The MTA is pulling the W train off the shelf and returning it to service, one of the route changes announced Friday in anticipation of the Second Avenue subway opening. NY1's Jose Martinez filed the following report.
The last stop for the W train came in 2010. But on Friday, the MTA announced plans to bring back the local line that once stretched from western Queens to the southern tip of Manhattan.
"I was kind of confused when they got rid of it, so it's nice that they're bringing it back," said one commuter.
"Options are good," said another.
W trains ran weekdays between Astoria in Queens and the Whitehall station in lower Manhattan before falling victim to budget cuts.
When the W disappeared, riders in Queens could still take Q train into Manhattan. But the northern end of the Q line is about to be moved to the new Second Avenue subway line that's opening in Manhattan.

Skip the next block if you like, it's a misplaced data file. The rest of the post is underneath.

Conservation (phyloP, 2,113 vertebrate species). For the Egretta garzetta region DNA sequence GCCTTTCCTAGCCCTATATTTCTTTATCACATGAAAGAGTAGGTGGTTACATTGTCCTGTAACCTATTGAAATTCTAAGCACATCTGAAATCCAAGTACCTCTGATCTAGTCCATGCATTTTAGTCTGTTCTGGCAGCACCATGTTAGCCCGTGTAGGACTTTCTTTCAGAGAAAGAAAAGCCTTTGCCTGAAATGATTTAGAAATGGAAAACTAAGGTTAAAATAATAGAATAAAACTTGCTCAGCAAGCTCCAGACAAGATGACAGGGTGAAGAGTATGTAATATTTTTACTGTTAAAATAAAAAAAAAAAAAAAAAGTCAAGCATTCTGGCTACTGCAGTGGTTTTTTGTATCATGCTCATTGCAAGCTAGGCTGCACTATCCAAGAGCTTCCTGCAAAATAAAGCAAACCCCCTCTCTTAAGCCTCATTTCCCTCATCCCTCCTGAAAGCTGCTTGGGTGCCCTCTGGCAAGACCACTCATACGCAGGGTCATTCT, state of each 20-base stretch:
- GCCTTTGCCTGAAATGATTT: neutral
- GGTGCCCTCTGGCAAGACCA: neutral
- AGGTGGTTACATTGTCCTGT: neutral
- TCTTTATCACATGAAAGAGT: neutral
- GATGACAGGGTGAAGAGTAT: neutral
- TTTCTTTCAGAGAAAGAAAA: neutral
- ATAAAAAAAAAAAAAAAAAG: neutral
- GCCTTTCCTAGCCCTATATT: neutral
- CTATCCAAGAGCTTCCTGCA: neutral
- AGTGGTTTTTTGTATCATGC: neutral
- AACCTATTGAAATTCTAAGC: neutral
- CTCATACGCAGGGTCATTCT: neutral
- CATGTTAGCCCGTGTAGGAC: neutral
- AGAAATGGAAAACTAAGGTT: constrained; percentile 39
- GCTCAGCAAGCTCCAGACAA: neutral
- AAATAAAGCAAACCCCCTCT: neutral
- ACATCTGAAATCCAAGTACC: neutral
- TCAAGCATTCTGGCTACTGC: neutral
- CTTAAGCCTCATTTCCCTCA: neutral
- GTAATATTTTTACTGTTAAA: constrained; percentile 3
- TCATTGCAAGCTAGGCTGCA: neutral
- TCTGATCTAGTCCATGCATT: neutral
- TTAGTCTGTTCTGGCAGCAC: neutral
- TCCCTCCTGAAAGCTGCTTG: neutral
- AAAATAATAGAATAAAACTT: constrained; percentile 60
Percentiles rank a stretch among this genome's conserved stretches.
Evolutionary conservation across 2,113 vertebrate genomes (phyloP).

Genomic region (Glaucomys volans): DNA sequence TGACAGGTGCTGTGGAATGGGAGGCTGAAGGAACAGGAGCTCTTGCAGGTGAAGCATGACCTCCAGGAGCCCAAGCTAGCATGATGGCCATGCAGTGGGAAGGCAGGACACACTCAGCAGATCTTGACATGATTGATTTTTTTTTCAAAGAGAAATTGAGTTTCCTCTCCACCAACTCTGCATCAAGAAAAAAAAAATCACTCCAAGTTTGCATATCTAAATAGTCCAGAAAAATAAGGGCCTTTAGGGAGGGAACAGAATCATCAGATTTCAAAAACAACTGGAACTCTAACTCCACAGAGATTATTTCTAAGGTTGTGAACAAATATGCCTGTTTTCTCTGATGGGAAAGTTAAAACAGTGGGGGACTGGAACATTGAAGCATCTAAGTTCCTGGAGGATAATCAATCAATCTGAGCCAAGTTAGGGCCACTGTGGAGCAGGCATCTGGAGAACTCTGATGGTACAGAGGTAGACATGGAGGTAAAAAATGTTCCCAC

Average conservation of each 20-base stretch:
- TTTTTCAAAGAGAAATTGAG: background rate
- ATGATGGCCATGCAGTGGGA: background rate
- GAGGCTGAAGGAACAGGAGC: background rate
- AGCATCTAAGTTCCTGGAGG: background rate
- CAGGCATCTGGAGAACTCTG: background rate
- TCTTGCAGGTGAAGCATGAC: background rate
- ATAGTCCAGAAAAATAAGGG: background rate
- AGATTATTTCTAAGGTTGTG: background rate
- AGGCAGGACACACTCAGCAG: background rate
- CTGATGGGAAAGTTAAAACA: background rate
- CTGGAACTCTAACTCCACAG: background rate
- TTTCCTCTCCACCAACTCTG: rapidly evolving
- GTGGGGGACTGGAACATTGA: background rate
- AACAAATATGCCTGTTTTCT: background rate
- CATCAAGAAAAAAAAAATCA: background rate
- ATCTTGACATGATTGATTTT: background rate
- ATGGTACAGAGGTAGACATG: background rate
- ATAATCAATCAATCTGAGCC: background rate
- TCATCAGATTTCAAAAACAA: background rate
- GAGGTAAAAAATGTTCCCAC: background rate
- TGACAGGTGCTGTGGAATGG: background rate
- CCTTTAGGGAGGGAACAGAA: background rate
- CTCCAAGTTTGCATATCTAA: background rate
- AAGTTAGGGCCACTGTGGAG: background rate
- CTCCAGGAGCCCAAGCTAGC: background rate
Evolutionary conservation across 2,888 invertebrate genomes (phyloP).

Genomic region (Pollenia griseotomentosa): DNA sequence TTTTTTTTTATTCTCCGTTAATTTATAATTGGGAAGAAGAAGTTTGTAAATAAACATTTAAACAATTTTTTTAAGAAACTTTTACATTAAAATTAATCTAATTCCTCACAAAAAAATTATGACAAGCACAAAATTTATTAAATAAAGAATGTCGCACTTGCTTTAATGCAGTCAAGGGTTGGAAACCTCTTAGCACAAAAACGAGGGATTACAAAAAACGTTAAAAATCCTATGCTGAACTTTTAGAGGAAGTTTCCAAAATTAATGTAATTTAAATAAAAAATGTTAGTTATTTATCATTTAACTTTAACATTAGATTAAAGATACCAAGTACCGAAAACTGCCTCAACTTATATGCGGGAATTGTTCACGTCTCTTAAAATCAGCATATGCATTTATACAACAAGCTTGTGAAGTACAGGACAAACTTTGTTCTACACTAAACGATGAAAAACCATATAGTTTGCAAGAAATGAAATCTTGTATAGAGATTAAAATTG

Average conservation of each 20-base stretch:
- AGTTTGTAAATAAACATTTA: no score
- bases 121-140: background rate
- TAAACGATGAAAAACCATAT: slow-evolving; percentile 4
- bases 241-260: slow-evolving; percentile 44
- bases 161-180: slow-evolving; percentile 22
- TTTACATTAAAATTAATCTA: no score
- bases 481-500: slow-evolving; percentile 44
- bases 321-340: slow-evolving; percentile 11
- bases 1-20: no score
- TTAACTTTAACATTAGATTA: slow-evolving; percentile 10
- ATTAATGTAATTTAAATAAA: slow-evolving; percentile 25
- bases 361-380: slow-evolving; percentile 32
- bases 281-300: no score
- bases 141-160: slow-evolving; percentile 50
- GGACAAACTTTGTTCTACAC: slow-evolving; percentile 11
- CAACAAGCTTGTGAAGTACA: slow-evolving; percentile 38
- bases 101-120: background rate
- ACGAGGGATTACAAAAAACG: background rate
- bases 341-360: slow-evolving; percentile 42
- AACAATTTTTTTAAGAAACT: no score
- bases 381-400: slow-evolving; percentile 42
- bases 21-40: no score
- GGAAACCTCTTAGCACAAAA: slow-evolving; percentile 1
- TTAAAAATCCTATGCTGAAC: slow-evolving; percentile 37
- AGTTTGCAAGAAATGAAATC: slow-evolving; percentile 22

"We had to reroute the Q for service up to Second Avenue," said MTA spokesperson Kevin Ortiz. "But at the same time, we could not decrease the amount of service that we were providing our customers in Astoria. So we had to bring back the W."
Its return will give riders at stations in western Queens another transit option besides the N. As part of the changes, the N train, which is now a local in Manhattan, will run express from 34th Street Herald Square to Canal Street.
"I think customers will embrace it," Ortiz said. "It provides customers both in Queens and Manhattan with new options."
The service shifts are a clear sign the MTA is pushing to meet its end-of-year target date for opening the first phase of the long-delayed Second Avenue, three stations at 72nd, 86th and 96th Streets, and a link to the existing 63rd Street station on the F line.
"It's coming along, it's coming along," Ortiz said. "Again, we fully anticipate having service along Second Avenue in December of 2016."
The MTA says restoring the W line along its old route, along with the other planned service changes, will cost the agency close to $14 million a year, money it says is well spent by easing overcrowding.
The MTA is planning to hold a public hearing sometime this spring on its proposal to bring the W train back to lower Manhattan.